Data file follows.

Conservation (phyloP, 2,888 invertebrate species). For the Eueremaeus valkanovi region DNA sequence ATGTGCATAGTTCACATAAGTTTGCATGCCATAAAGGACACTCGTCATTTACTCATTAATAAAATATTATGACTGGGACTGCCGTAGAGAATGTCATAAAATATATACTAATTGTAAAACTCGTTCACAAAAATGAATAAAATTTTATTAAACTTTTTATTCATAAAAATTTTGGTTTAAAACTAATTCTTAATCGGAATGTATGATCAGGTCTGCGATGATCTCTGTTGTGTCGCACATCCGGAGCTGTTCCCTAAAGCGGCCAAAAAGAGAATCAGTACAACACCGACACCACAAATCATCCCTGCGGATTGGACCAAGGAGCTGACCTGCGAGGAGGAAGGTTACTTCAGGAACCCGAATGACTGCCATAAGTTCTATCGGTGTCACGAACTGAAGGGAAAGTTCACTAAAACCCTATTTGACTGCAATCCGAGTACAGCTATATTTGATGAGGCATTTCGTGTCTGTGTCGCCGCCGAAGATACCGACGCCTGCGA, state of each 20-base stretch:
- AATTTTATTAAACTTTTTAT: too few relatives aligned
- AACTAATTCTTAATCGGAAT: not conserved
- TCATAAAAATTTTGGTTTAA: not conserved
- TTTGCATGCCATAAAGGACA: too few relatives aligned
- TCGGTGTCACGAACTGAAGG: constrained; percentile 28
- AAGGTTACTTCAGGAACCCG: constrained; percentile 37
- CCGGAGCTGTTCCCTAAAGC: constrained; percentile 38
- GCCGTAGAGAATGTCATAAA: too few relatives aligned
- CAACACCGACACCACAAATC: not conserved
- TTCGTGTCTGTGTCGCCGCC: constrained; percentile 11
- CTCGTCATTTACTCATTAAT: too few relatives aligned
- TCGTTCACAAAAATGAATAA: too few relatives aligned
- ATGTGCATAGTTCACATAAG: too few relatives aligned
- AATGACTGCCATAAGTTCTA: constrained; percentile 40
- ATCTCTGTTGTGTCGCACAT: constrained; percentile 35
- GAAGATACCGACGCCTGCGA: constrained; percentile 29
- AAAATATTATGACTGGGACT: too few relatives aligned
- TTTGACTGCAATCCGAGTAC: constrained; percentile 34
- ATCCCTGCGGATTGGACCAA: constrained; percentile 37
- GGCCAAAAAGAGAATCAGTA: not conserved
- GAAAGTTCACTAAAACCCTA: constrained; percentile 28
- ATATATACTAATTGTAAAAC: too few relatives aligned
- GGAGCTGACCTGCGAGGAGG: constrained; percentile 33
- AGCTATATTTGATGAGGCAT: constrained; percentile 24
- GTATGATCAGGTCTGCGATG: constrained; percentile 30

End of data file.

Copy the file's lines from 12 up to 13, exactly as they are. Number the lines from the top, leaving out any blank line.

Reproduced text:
- CTCGTCATTTACTCATTAAT: too few relatives aligned
- TCGTTCACAAAAATGAATAA: too few relatives aligned